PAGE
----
A terrible tragedy has struck two separate families on the same day. 17-year-olds Yousef Makki and Jodie Chesney were both murdered on the same evening in different cities, Manchester and London. Knife crime now dominates the front pages of the papers as much as Brexit does.
Knife crime has been increasing steadily over the last five years. A year ago I volunteered at a community centre in Tottenham, North London. In the two weeks I was there, a teenage boy was stabbed in our car park, another was shot outside a nearby tube station and another was stabbed outside a local cinema. It was unclear whether these were related attacks, part of a conflict between local gangs, or isolated incidents.
Knife crime has been in the news, but it has taken on a new political salience now that the victims are white, well-educated and suburban. Stabbings and other knife crimes have long been a feature of life in inner cities and poor estates, but neither the government nor media cared when the victims weren’t white. While I lived in Tottenham from 2010 to 2012, there were three stabbings in our quiet, side street alone, but none of these attracted national attention.
One reason why these stabbings have attracted a lot of attention is that they have occurred at a time when the damaging effects of Tory austerity can no longer be denied. Theresa May denied that there was a link between cuts in police numbers and rising knife crime, but the evidence shows that crime has risen over the last five years while police numbers have declined.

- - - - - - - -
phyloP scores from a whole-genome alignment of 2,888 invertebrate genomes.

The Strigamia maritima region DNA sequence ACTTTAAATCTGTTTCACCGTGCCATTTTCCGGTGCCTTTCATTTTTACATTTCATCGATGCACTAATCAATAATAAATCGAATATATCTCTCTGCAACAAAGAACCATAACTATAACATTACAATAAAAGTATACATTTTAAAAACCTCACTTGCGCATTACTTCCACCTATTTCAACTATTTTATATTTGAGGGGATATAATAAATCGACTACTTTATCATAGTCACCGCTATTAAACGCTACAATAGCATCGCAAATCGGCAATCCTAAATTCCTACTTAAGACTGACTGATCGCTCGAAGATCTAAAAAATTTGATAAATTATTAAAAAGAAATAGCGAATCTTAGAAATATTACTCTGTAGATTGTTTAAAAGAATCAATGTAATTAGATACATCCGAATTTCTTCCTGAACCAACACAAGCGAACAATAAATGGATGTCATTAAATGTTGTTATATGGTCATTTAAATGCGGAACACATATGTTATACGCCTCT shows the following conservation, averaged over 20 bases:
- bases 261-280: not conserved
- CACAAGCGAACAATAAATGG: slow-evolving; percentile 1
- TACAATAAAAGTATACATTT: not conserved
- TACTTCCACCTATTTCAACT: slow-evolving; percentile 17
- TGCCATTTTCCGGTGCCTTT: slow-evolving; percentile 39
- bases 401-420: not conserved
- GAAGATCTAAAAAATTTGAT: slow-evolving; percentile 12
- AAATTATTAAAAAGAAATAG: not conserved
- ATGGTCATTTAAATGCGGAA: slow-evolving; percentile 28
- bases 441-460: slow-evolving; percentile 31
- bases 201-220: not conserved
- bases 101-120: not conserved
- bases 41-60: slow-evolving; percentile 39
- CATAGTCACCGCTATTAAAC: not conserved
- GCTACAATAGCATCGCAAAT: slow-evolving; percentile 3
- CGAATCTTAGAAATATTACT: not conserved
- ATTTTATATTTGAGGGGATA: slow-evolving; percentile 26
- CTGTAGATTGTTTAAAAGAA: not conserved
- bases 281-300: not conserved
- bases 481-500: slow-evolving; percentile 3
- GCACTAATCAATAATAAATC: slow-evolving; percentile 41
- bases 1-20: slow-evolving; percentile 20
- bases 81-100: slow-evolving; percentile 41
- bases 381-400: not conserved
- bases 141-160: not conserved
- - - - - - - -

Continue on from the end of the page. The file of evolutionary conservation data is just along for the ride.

May’s premiership is a disaster. Whatever Brexit we ultimately get will be unpopular with huge swathes of the public and we may yet end up with a disastrous No Deal exit. Now May’s legacy at the Home Office is unraveling. Her draconian hostile environment policy to bring down immigration resulted in the Windrush scandal. Now the cuts she oversaw are resulting in blood on the streets.
Of course, the rise in knife crime is not just due to the cuts to the police. Social service, community centres, educational programs, employment programs, even after school services and youth clubs have been decimated by austerity. The willful neglect of huge areas of the public realm collectively impacts on crime on our streets.
The fabric of British life has been ripped apart by the cuts. We can see this in rising numbers of people sleeping rough. We can see it in schools that have to ask students to bring in their own toilet paper. We can see it in the return of Victorian diseases such as Rickets and TB. We can see it in rising knife crime.
In all these instances it is the most vulnerable who are hit the hardest. The poor, those with insecure accommodation, children and the people who have been so massively failed by society that they have turned to knife crime. Austerity was a policy designed to an advance the political goal of a smaller state and larger private sector that was achieved by making life worse for the people who would never vote Tory.